Energy: 25 Projects Investigate Why We Need Power & How We Get It by Kathleen M. Reilly, Paperback | Barnes & Noble
Energy: 25 Projects Investigate Why We Need Power & How We Get It

Energy: 25 Projects Investigate Why We Need Power & How We Get It

by Kathleen M. Reilly
     
 

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Energy is a valuable resource that comes in many different forms. This book will help kids learn about the history and science of the world’s sources of energy, from nonrenewable fossil fuels such as coal, oil, and natural gas to renewable energy sources such as solar and wind power. Sidebars and fun trivia break up the text, making it easily accessible and

Overview

Energy is a valuable resource that comes in many different forms. This book will help kids learn about the history and science of the world’s sources of energy, from nonrenewable fossil fuels such as coal, oil, and natural gas to renewable energy sources such as solar and wind power. Sidebars and fun trivia break up the text, making it easily accessible and engaging, while hands-on projects encourage active learning. Activities range from constructing a battery to recreating an oil spill to explore how difficult cleanup can be.

Editorial Reviews

Children's Literature - Anita Barnes Lowen
Bursting with basic facts, fun trivia, informative sidebars and lots of hands-on projects, this introduction to the basics of energy is certain to engage budding scientists. Read the introduction to learn the basics and then skip to the chapters that pique your interest. Learn all about coal: how it was created, the different types, where it is found, how it is mined and a fun recipe for "coal candy." Or check out biomass: it comes from plants mostly but also animal waste. Each chapter has "Words to Know" (straightforward, easy-to-understand definitions of essential vocabulary), many sidebars with interesting bits of additional information (Legend has it that an ancient Greek scientist used the power of the sun in a battle with the Romans. He set their ships on fire by reflecting sunlight into a fine point onto their ships and created such heat that the ships caught on fire), the advantages and disadvantages of each energy source and instructions for many "make your own" projects. From the "Build It Yourself" series, this title is a great choice for kids (and their parents) as well as an excellent resource for elementary science teachers. Recommended. Reviewer: Anita Barnes Lowen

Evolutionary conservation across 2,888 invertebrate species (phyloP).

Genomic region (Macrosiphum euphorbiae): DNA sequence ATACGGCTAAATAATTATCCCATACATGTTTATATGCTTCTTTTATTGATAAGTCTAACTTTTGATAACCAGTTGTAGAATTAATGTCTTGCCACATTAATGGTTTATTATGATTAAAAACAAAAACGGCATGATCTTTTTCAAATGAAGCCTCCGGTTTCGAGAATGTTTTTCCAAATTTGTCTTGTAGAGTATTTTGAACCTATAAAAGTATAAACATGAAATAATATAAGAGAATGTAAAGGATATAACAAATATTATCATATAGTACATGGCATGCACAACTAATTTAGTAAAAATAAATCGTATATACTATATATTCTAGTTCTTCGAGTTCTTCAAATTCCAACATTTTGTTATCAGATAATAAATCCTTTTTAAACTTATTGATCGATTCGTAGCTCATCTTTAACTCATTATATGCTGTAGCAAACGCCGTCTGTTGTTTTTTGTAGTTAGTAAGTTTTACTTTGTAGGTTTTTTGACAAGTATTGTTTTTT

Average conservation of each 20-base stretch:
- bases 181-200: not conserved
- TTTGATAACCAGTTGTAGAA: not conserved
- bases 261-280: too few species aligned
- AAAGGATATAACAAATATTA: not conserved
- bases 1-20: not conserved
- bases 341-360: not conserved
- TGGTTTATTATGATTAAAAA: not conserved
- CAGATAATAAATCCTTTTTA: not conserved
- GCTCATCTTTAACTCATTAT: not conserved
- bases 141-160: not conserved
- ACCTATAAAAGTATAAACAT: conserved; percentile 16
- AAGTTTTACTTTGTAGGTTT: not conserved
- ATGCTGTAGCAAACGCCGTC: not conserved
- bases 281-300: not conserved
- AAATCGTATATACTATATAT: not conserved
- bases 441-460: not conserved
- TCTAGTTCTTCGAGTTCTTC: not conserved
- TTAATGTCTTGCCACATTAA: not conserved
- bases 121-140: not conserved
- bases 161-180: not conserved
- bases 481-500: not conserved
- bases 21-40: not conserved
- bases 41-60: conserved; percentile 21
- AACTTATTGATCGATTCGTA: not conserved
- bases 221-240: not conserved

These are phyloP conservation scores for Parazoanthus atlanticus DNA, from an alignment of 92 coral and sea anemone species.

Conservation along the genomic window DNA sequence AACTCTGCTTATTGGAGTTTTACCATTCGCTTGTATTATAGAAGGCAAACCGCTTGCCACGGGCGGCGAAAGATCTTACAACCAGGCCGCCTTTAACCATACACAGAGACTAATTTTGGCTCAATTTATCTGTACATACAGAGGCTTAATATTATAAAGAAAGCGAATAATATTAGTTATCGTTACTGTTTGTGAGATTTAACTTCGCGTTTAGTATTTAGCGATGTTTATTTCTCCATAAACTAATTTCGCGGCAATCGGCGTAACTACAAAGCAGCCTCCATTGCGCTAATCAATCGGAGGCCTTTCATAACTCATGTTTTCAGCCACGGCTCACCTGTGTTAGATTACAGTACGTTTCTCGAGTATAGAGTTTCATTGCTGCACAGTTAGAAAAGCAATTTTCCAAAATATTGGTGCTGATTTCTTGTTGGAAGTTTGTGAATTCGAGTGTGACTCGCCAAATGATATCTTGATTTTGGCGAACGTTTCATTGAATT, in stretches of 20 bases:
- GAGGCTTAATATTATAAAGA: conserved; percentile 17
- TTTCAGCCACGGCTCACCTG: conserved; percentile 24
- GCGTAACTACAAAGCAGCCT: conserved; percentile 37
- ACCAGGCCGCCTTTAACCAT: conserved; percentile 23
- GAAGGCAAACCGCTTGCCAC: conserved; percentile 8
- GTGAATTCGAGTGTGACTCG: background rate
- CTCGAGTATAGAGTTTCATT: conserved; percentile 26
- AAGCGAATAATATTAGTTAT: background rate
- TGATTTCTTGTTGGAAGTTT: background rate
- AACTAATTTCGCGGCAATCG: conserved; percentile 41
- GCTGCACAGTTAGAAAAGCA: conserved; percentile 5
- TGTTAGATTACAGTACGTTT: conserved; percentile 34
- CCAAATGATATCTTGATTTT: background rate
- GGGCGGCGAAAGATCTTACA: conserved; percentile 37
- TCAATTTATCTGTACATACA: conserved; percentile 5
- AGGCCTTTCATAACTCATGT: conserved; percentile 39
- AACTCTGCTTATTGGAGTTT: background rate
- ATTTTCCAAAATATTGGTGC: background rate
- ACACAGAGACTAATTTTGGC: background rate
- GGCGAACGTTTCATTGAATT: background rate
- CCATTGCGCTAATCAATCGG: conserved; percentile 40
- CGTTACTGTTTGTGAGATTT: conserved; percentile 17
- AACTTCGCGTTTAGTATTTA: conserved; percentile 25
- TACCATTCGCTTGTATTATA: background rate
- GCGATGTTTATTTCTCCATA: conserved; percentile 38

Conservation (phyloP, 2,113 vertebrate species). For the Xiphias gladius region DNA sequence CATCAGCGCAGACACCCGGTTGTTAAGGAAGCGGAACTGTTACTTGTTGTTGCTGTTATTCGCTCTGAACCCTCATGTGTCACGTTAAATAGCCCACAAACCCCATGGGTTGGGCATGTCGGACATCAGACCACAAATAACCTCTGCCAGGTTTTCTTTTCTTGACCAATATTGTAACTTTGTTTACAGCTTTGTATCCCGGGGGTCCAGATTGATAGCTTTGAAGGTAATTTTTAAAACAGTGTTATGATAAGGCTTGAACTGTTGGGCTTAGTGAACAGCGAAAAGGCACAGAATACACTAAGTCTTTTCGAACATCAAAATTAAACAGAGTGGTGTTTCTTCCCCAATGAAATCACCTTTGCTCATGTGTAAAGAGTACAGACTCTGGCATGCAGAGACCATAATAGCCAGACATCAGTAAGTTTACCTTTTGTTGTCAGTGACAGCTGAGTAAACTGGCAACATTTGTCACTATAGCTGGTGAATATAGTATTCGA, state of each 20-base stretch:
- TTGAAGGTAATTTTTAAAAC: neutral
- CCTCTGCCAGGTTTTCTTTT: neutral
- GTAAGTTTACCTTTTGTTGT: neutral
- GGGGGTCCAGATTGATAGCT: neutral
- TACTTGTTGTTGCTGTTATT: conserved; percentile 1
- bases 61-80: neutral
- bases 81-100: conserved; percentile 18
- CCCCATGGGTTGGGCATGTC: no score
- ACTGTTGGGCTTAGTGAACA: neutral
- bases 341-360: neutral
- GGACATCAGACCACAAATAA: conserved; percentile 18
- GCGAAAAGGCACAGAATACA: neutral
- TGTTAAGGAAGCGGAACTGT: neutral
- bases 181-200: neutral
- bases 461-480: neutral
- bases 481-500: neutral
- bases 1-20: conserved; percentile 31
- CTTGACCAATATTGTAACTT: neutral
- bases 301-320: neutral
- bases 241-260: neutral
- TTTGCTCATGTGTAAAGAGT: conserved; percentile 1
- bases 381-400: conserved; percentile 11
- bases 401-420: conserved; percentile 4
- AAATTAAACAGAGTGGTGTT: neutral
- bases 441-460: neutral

From the Publisher

Connect Magazine
Energy Investigations: Why We Need Power & How We Get It, by Kathleen M. Reilly, is a good collection of information and activities that introduce and compare both renewable and nonrenewable resources. Twenty-five projects are included for cre- ating a variety of models, simulations, and experiments to give readers hands-on experiences in energy and power generation. As is true of many of these resources, some explanations of manufacturing and risks may seem biased, so it would be good for a classroom study to include other sources of information to see how they compare. This book has many good ideas for activities that can be completed as a class, in small groups, or individually. Students in second through sixth grade would benefit most from this book,